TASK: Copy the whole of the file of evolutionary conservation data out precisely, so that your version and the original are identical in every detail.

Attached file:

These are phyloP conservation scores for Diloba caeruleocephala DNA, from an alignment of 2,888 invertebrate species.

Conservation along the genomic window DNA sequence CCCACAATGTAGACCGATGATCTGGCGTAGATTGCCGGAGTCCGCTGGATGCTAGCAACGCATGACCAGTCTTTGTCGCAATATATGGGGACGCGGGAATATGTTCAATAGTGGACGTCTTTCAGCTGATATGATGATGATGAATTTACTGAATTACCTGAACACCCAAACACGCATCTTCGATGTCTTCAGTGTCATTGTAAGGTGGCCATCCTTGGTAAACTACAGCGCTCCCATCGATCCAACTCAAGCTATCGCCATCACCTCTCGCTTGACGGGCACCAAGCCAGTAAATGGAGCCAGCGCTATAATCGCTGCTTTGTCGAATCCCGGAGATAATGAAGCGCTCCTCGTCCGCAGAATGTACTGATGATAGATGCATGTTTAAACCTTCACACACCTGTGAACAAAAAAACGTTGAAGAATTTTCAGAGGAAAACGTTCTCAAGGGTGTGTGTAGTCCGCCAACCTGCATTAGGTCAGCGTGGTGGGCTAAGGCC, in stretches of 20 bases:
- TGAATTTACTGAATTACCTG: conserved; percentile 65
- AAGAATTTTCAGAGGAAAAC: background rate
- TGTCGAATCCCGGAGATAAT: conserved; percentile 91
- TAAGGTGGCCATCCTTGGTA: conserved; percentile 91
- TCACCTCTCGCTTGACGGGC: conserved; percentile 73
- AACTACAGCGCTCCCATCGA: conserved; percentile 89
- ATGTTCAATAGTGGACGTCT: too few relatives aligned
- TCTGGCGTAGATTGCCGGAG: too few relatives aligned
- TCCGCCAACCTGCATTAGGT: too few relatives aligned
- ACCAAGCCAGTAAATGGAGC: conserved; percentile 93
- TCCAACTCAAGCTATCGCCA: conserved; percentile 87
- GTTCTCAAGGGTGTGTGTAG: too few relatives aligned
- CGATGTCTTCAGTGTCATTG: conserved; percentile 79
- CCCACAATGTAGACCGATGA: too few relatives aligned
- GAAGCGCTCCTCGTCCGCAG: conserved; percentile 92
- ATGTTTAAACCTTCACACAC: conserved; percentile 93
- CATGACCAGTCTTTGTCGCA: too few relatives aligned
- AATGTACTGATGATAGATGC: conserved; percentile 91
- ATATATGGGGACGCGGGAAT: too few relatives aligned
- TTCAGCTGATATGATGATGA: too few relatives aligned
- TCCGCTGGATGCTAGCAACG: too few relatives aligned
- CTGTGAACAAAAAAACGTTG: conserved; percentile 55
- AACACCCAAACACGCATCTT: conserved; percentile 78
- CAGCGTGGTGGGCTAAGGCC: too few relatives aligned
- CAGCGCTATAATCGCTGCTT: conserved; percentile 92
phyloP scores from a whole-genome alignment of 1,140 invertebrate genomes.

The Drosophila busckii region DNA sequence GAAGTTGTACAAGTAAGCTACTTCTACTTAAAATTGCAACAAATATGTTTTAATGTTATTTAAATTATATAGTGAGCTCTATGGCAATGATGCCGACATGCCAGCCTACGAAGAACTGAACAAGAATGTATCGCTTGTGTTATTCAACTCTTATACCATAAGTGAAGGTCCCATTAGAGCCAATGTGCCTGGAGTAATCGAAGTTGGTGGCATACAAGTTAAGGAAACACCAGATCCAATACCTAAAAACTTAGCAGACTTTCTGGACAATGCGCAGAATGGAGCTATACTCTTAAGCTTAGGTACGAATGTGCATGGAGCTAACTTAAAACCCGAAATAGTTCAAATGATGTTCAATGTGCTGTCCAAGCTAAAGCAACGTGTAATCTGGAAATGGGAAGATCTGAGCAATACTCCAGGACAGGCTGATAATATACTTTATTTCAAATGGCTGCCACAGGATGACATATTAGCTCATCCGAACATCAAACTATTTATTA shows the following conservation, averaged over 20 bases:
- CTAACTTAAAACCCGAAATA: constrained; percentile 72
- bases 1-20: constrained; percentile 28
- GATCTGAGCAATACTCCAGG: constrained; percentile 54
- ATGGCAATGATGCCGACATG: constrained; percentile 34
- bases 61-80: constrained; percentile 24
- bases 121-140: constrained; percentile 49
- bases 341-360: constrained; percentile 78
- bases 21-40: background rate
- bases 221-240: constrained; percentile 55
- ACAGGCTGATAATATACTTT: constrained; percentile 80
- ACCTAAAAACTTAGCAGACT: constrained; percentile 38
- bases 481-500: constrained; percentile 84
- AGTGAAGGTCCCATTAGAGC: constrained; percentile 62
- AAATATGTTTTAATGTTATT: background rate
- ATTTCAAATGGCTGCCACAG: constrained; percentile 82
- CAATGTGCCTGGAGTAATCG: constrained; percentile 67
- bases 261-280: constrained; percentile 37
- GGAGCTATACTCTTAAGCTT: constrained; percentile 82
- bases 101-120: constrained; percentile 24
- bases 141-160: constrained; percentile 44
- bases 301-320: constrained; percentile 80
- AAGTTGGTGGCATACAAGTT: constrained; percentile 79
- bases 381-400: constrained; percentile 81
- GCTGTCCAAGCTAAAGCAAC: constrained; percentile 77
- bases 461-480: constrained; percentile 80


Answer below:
These are phyloP conservation scores for Diloba caeruleocephala DNA, from an alignment of 2,888 invertebrate species.

Conservation along the genomic window DNA sequence CCCACAATGTAGACCGATGATCTGGCGTAGATTGCCGGAGTCCGCTGGATGCTAGCAACGCATGACCAGTCTTTGTCGCAATATATGGGGACGCGGGAATATGTTCAATAGTGGACGTCTTTCAGCTGATATGATGATGATGAATTTACTGAATTACCTGAACACCCAAACACGCATCTTCGATGTCTTCAGTGTCATTGTAAGGTGGCCATCCTTGGTAAACTACAGCGCTCCCATCGATCCAACTCAAGCTATCGCCATCACCTCTCGCTTGACGGGCACCAAGCCAGTAAATGGAGCCAGCGCTATAATCGCTGCTTTGTCGAATCCCGGAGATAATGAAGCGCTCCTCGTCCGCAGAATGTACTGATGATAGATGCATGTTTAAACCTTCACACACCTGTGAACAAAAAAACGTTGAAGAATTTTCAGAGGAAAACGTTCTCAAGGGTGTGTGTAGTCCGCCAACCTGCATTAGGTCAGCGTGGTGGGCTAAGGCC, in stretches of 20 bases:
- TGAATTTACTGAATTACCTG: conserved; percentile 65
- AAGAATTTTCAGAGGAAAAC: background rate
- TGTCGAATCCCGGAGATAAT: conserved; percentile 91
- TAAGGTGGCCATCCTTGGTA: conserved; percentile 91
- TCACCTCTCGCTTGACGGGC: conserved; percentile 73
- AACTACAGCGCTCCCATCGA: conserved; percentile 89
- ATGTTCAATAGTGGACGTCT: too few relatives aligned
- TCTGGCGTAGATTGCCGGAG: too few relatives aligned
- TCCGCCAACCTGCATTAGGT: too few relatives aligned
- ACCAAGCCAGTAAATGGAGC: conserved; percentile 93
- TCCAACTCAAGCTATCGCCA: conserved; percentile 87
- GTTCTCAAGGGTGTGTGTAG: too few relatives aligned
- CGATGTCTTCAGTGTCATTG: conserved; percentile 79
- CCCACAATGTAGACCGATGA: too few relatives aligned
- GAAGCGCTCCTCGTCCGCAG: conserved; percentile 92
- ATGTTTAAACCTTCACACAC: conserved; percentile 93
- CATGACCAGTCTTTGTCGCA: too few relatives aligned
- AATGTACTGATGATAGATGC: conserved; percentile 91
- ATATATGGGGACGCGGGAAT: too few relatives aligned
- TTCAGCTGATATGATGATGA: too few relatives aligned
- TCCGCTGGATGCTAGCAACG: too few relatives aligned
- CTGTGAACAAAAAAACGTTG: conserved; percentile 55
- AACACCCAAACACGCATCTT: conserved; percentile 78
- CAGCGTGGTGGGCTAAGGCC: too few relatives aligned
- CAGCGCTATAATCGCTGCTT: conserved; percentile 92
phyloP scores from a whole-genome alignment of 1,140 invertebrate genomes.

The Drosophila busckii region DNA sequence GAAGTTGTACAAGTAAGCTACTTCTACTTAAAATTGCAACAAATATGTTTTAATGTTATTTAAATTATATAGTGAGCTCTATGGCAATGATGCCGACATGCCAGCCTACGAAGAACTGAACAAGAATGTATCGCTTGTGTTATTCAACTCTTATACCATAAGTGAAGGTCCCATTAGAGCCAATGTGCCTGGAGTAATCGAAGTTGGTGGCATACAAGTTAAGGAAACACCAGATCCAATACCTAAAAACTTAGCAGACTTTCTGGACAATGCGCAGAATGGAGCTATACTCTTAAGCTTAGGTACGAATGTGCATGGAGCTAACTTAAAACCCGAAATAGTTCAAATGATGTTCAATGTGCTGTCCAAGCTAAAGCAACGTGTAATCTGGAAATGGGAAGATCTGAGCAATACTCCAGGACAGGCTGATAATATACTTTATTTCAAATGGCTGCCACAGGATGACATATTAGCTCATCCGAACATCAAACTATTTATTA shows the following conservation, averaged over 20 bases:
- CTAACTTAAAACCCGAAATA: constrained; percentile 72
- bases 1-20: constrained; percentile 28
- GATCTGAGCAATACTCCAGG: constrained; percentile 54
- ATGGCAATGATGCCGACATG: constrained; percentile 34
- bases 61-80: constrained; percentile 24
- bases 121-140: constrained; percentile 49
- bases 341-360: constrained; percentile 78
- bases 21-40: background rate
- bases 221-240: constrained; percentile 55
- ACAGGCTGATAATATACTTT: constrained; percentile 80
- ACCTAAAAACTTAGCAGACT: constrained; percentile 38
- bases 481-500: constrained; percentile 84
- AGTGAAGGTCCCATTAGAGC: constrained; percentile 62
- AAATATGTTTTAATGTTATT: background rate
- ATTTCAAATGGCTGCCACAG: constrained; percentile 82
- CAATGTGCCTGGAGTAATCG: constrained; percentile 67
- bases 261-280: constrained; percentile 37
- GGAGCTATACTCTTAAGCTT: constrained; percentile 82
- bases 101-120: constrained; percentile 24
- bases 141-160: constrained; percentile 44
- bases 301-320: constrained; percentile 80
- AAGTTGGTGGCATACAAGTT: constrained; percentile 79
- bases 381-400: constrained; percentile 81
- GCTGTCCAAGCTAAAGCAAC: constrained; percentile 77
- bases 461-480: constrained; percentile 80